It’s a seemingly impossible math problem: How do you keep the same number of employees on the road when your travel budget is flat and the costs of air tickets, hotel stays and car rentals keep going up?
Smart travel managers seem to be finding solutions that keep their warriors on the road anyway. Business travel in Canada is up by 2.2 per cent this year compared with 2011, according to Tony Pollard, president of the Hotel Association of Canada. North American employers are projecting at least a 4-per-cent increase in travel next year, according to polls by the Global Business Travel Association.
“We had a conference of eastern travel managers last month in Toronto. Most of them said their travel budgets for next year are going to be flat and they’re looking to do more with less. Then the next day we had a gathering of western managers in Calgary – many of them in resource companies – and most of them said their travel budgets are going up from 5 to 10 per cent,” says Tanya Racz in Calgary, who is president of the Canadian wing of the Global Business Travel Association.
But even those who have more to spend are concerned about holding the line on costs, particularly in hotels, where room rates are rising because of demand, energy and labour costs, she says.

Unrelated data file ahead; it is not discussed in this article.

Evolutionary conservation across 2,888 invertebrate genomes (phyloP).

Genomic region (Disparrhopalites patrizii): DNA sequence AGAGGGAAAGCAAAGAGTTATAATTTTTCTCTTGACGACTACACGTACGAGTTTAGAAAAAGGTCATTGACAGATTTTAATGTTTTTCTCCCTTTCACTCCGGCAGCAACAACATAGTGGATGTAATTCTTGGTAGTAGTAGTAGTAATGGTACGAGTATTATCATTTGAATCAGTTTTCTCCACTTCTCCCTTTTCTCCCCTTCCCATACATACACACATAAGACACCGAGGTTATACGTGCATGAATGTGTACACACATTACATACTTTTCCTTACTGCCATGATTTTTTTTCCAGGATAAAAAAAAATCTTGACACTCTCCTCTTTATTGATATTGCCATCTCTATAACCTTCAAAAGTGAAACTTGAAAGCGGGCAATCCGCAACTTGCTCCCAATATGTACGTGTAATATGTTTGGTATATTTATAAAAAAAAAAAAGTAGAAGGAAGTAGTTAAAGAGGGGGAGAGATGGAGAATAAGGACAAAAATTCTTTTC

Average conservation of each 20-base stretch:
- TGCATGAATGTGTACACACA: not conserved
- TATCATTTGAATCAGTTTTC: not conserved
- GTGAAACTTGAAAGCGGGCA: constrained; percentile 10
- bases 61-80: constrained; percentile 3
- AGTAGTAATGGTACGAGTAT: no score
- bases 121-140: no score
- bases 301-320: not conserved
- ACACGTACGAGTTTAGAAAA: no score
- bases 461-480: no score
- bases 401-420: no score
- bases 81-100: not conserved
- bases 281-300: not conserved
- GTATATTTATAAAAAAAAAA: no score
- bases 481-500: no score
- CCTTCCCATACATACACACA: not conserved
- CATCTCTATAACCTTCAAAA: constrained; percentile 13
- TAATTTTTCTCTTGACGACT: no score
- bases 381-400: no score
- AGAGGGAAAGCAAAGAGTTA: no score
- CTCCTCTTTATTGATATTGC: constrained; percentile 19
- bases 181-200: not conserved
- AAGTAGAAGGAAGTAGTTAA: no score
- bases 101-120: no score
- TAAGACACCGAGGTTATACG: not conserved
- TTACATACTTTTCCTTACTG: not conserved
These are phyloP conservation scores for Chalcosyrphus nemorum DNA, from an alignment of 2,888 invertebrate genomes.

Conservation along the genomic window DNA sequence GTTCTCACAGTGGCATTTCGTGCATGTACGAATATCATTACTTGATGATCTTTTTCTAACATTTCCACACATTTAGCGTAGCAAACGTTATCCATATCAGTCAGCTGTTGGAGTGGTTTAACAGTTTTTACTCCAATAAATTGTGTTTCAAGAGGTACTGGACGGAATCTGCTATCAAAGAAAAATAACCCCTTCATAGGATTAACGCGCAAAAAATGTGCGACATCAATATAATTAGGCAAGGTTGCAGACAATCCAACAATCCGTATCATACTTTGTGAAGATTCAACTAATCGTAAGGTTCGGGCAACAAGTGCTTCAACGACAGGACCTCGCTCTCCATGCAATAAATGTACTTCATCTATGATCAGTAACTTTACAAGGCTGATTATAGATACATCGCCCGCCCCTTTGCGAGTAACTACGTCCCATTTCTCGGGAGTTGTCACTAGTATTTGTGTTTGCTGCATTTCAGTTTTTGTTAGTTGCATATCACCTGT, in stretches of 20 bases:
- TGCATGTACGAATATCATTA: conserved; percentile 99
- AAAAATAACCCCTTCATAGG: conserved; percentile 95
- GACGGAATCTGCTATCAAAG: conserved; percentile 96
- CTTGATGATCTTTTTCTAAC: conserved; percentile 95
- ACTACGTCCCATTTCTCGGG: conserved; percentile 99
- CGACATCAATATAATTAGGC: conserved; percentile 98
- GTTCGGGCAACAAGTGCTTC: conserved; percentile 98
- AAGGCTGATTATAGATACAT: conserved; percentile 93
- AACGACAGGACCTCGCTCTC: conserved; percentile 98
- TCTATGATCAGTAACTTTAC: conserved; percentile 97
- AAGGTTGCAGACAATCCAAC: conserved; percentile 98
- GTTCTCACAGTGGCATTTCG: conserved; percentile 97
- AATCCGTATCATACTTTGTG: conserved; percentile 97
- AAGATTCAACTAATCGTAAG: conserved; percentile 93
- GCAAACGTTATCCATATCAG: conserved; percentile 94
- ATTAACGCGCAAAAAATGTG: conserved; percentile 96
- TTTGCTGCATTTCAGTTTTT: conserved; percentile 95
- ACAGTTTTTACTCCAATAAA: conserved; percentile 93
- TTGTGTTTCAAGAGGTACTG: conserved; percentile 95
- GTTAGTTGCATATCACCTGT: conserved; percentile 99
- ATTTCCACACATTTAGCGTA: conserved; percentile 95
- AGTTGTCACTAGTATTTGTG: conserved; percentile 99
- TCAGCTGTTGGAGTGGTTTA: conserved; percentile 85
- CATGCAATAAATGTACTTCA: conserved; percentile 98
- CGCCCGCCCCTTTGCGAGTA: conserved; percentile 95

According to another poll by GBTA of 1,500 U.S. and Canadian travel professionals this summer, 60 per cent of companies have placed more controls on who travels and where in the past two years. They’re adjusting policies to set more strict limits on allowable costs and monitoring compliance.
Here are evolving strategies smart travel managers are using to keep a lid on rising costs:
“Most companies realize that there is still great value in having face-to-face meetings and are looking for strategies that keep their people on the road while capping costs,” says Sherry Saunders, senior vice-president and general manager of Carlson Wagonlit Travel Canada.
Most companies have adopted guidelines for business travel, but until recently there were no stringent penalties for those who didn’t adhere to them, Ms. Saunders says. She’s seeing more firms becoming more strict about travel spending and making it an issue in performance reviews.
However, while the rules may require booking the least expensive options, companies are also aware that frequent business travellers will be more productive if they have comfortable flights and a hotel that’s convenient to their meetings. Managers will cut more slack for people who have to be on the road a lot than for people who travel only occasionally. Meanwhile, employees going to a one-time conference could find themselves relegated to a less expensive hotel that’s farther away from the site, she says.
Companies would be wise to sit down with frequent fliers and work out strategies to get the maximum amount of work done in their time away from the office, advises Tristan Lockie, managing director of MeritBiz, the corporate travel division of Merit Travel Group in Toronto.
If a sales person needs meetings in Calgary and Vancouver, arranging to do them both on the same trip can minimize time away from the office.